IndianFan wrote:There is nothing mild about the hyperbole of the Clink home field advantage in most hawks' fans minds as evidenced by the exchanges here. I am just honestly trying to understand where that sense of invincibility comes from. Recent home victories? Recent penalties by opposing teams? Historical home victories?
There is...you might call it a legend of miraculous home wins for Seattle going back to 2005. Much of it is the fact that CentryLink Field has the highest number of false starts in the league dating back to that year. A few other fun moments that help bolster the mystique:
* 2005, Week 7: After a frustrating, low-scoring game very much the antithesis of that year's offense, Seattle finally puts a touchdown on the board to tie the game 10-10 with 1:26 remaining. Immediately afterwards, Jordan Babineaux breaks on a poor pass from Drew Bledsoe and returns it to field goal range, paving the way for Josh Brown to kick a game-winning field goal and tear his helmet off in celebration. Ten-minute swing for Seattle in the final minute and a half.
* 2005, Week 11: In an effort to close out a game they rightfully shouldn't even have had the chance to, the Giants miss three
game-winning field goals, two of them in overtime. Seattle's offense finally musters enough ground to get Brown back in range, and he wins another close one.
* 2005, Divisional Round: After two lost fumbles and losing offensive engine Shaun Alexander to a concussion, Matt Hasselbeck puts the team on his back (generous assist from WR Darrell Jackson) and leads his team to a 20-10 win, including a now-immortal image of Hass outsprinting Shawn Springs to the corner of the endzone on a scramble.
* 2006, Week 12: Shaun Alexander pauses his abrupt decline to rush for 201 yards against the Packers in a snow-filled Qwest Field (former name).
* 2006, Wild Card Round: As Dallas lines up to kick a fourth-quarter field-goal and attain a 23-21 lead, Tony Romo decides to hold the football for the kicker and bobbles the snap. Immersed by Seahawks, he lights out for the end zone with the ball and is tackled a yard short by (again) Jordan Babineaux. Seattle regains the ball on downs, the stadium explodes, and Shaun Alexander puts the game on ice with a 20-yard rush on the next play. (A year later, Seattle's covetous GM signs leading Dallas rusher Julius Jones and spends two years regretting it.)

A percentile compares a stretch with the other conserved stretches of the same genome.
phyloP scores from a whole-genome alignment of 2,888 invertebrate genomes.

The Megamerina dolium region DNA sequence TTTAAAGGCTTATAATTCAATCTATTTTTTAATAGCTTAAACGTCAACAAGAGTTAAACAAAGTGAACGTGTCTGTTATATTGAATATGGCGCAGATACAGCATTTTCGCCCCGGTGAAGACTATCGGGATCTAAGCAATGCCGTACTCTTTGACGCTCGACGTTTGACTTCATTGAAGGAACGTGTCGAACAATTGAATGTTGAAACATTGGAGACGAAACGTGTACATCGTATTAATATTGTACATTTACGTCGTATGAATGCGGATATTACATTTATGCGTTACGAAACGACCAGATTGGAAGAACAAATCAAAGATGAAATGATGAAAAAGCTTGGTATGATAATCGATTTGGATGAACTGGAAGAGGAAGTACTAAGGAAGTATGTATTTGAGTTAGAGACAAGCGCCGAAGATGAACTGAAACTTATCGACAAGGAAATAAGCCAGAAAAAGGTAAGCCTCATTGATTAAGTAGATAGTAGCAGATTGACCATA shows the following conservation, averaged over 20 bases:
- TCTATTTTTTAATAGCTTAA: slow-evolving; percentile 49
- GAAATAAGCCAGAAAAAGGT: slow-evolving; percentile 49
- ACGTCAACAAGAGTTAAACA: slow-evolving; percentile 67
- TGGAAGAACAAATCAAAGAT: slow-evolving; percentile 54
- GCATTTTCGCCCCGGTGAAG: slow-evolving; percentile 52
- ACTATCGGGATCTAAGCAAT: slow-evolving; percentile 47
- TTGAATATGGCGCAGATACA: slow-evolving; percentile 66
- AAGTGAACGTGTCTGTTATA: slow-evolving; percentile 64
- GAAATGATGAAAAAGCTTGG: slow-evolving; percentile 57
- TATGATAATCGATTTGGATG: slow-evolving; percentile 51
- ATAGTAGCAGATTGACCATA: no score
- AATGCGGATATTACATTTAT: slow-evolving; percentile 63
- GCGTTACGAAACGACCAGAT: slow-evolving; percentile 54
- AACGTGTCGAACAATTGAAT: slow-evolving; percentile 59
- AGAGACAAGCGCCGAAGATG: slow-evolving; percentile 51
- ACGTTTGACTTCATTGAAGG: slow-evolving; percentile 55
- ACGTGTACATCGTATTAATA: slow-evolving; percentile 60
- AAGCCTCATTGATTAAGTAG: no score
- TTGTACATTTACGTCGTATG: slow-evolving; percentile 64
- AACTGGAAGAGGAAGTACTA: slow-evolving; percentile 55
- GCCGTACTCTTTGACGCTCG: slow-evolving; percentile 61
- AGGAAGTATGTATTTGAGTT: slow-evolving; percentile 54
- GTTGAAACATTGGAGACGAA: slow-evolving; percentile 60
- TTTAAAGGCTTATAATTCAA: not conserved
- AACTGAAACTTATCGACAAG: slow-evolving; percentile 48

* 2008, Week 16: After a brutal, injury-filled season, the Seahawks host the New York Jets during a rare snowstorm that brought Seattle to a standstill for two weeks. I had just managed to fly into town for Christmas and was watching from the stands as Seattle played a slippery, defensive game worthy of Foxborough, CB Josh Wilson effectively neutralizing Brett Favre singlehandedly during Mike Holmgren's final home game as Seattle head coach. Some Jets DT got a giant snowball smack in the face from a fan and tried to sue, if I remember correctly.
* 2010, Week 3: Battered and scarred from a horrific roster that turned out NOT to be caused by 2008's injury ridiculousness, slowly recovering, and under the watchful eye of the entire Pete Carroll-hating league, Seattle showcases the new talent they've rotated in. Earl Thomas and Red Bryant corral four Chargers turnovers, and Leon Washington breaks two return touchdowns on the way to an unlikely 27-20 victory.
* 2010, Wild-Card Round: The BeastQuake. That is all I will say.
* 2011, Week 10: Still doubted by useless idiots the nation over, Seattle unveils its new Marshawn-Lynch rushing attack for its home fans, grinding out 109 yards against that year's #2 rushing defense, Baltimore. Lynch is currently the league's leading rusher since that week.
* 2011, Week 13: Every phase of the game puts on fireworks for the home fans against Philadelphia. Brandon Browner intercepts Vince Young twice and announces himself as a hard-nosed ballhawk despite getting gifts on both picks; Tarvaris Jackson manages his finest throw of the year, a perfectly-placed back-of-the-endzone TD pass to a leaping Golden Tate
; and Lynch scores two touchdowns, including this mini-Beastquake.
38-14 Seattle. (What were you saying about "no blowouts"?)
* 2012, Week 2: Fans holding their breaths expecting another rookie game from Russell Wilson and an exposing light of truth on our bad-QB-hawking defense are pleasantly shocked to watch their Seahawks dominate the inconsistent Dallas Cowboys 27-7, physically and visibly beating the team down. Golden Tate's decleating of Sean Lee keeps the Seahawks highlights flowing to the Internet's .GIF gurus in their mother's basements. (Still not sure what you meant by "no blowouts").
* 2012, Week 3: In what will forever overshadow an incredible defensive performance from Seattle (eight sacks in the first-half against a Pro Bowl QB is an accomplishment and "he's not on his game this year" doesn't diminish that, sorry), Golden Tate manages a miracle game-winning TD in the end zone and simultaneously reduces the nation's unemployment rate by prompting the refs to finally strike the stupid deal. Debate continues over whether it was really a catch, and I couldn't care less. The Green Bay cornerback should've batted the ball down.
So between all the last-minute miracles and expectations-defying statement games that have taken place in Seattle in the last six seasons, our fans definitely feel a right to claim the CLink mystique. Nobody's arguing that this won't compensate for a broken team, but that was the story of 2008-2009. It's not the story anymore.